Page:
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Virginia CHP Denial Appeals Process

Your CHP application was denied. So what now?

If your CHP application has been denied, you must call the office immediately! There is a 21-day deadline to file the necessary paperwork to protect your rights. The clock starts running from the day the judge signed the order. That usually means at least two or three days were lost in the mail. Seriously, call the office now!

Hiring an attorney to appeal denial of your concealed handgun permit application.

Because so many people ask me about this, I have addressed elsewhere why you need an attorney to appeal denial of a CHP application in Virginia. It helps to understand what the appeal process entails and exactly how an attorney can make a difference.

The initial consultation and beyond.

During the initial consultation, we will discuss all of the details of your situation. I want to make sure I have a good understanding of your personal history and any criminal history. We will also talk about the paperwork you received from the court and how you completed the initial application.

Once you hire me, I will file the necessary paperwork to request a hearing. I rarely use the courts’ standardized forms because your case is unique. I want to file a motion that will benefit your case. That is impossible to accomplish with a standardized form. You and I will review any additional information that I need to ensure that I draft a motion that is specifically tailored to your situation.

After the motion is filed, I take over from there. All future communication goes through my office. No one from the court or the Commonwealth’s Attorney will contact you directly. I will coordinate with everyone involved to schedule your hearing for a date that will work for you. If someone has a question about your case, it comes through me.

You and I will be on the same page from the beginning. As you have questions or concerns, you will be able to call or email, and I will absolutely respond.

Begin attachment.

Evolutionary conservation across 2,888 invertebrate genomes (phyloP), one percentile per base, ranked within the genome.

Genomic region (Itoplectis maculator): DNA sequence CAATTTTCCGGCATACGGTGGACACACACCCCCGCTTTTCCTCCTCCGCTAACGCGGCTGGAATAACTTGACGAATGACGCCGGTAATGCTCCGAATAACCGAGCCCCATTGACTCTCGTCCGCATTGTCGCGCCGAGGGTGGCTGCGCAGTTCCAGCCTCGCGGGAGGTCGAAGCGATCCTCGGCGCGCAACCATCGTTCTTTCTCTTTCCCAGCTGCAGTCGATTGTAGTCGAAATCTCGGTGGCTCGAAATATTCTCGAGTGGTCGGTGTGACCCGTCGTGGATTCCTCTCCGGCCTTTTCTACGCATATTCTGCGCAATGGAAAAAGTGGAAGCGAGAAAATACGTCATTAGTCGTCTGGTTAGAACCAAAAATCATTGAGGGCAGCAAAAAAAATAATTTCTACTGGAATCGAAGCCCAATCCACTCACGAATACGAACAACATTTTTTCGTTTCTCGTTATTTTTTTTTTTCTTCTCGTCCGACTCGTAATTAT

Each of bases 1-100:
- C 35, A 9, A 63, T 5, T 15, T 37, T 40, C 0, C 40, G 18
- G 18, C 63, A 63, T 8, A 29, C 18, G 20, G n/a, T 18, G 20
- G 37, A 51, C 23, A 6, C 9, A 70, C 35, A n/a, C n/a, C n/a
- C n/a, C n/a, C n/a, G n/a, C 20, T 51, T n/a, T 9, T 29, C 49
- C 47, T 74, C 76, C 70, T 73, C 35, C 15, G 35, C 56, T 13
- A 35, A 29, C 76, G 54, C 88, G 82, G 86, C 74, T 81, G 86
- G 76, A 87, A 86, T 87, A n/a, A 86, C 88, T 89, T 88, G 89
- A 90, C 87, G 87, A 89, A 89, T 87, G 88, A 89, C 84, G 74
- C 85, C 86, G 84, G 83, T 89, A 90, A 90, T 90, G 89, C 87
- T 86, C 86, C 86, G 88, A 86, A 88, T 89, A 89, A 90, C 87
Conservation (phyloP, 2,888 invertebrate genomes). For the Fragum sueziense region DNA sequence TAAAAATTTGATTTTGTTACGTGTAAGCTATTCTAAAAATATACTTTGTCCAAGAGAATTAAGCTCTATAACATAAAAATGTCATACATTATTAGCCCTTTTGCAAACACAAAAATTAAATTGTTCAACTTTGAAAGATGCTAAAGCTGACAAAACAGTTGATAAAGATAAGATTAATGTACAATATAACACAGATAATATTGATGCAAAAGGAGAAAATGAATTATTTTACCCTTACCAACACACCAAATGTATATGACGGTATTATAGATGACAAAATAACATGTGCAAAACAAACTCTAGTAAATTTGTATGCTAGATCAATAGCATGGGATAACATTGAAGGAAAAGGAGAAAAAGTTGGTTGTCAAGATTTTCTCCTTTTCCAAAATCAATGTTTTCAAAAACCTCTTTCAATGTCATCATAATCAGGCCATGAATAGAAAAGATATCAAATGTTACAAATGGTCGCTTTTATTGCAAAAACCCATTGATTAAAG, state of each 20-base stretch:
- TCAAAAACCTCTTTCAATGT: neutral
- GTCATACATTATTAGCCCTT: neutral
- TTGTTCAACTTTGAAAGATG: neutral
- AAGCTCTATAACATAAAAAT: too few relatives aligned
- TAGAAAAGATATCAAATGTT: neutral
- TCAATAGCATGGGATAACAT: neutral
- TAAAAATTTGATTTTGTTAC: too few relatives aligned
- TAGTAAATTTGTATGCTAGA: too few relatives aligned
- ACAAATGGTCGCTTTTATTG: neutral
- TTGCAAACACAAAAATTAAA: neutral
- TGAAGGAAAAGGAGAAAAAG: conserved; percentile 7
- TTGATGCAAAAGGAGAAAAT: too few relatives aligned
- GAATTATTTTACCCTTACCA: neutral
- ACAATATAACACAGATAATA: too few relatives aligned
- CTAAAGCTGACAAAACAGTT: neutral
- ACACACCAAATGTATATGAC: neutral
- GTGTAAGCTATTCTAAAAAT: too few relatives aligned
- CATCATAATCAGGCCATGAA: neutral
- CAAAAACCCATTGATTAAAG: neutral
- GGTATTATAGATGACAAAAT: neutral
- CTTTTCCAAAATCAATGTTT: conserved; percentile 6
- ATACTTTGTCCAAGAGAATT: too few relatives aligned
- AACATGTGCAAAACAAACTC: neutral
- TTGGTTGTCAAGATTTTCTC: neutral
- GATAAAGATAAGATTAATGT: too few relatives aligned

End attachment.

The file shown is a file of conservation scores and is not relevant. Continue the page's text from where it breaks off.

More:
A week or so before the hearing, you and I will schedule an extended appointment (either in the office or by phone) for your hearing prep. During that appointment, we will discuss what you should expect when we go to court. We will review all of the possible scenarios that might unfold. And we will review any final questions that you might have.

What happens at the hearing?

The hearing can take many different forms. At its core, the hearing can often look like a “mini-trial.”

The rules of evidence will apply, and the various gun laws can be very technical. This underscores the importance of having a qualified gun rights attorney to handle your case. Your attorney needs to have a solid understanding of the specific laws governing your case. Your attorney needs to have the courtroom experience to present testimony and evidence, make any necessary objections, navigate the procedural issues, and offer appropriate legal arguments to the judge.

In most jurisdictions, the Commonwealth’s Attorney (i.e., the prosecutor) participates in the hearing. Their participation can be a major factor in how the hearing proceeds.

The bottom line is this: You need an experienced gun rights attorney. That’s why you call me.

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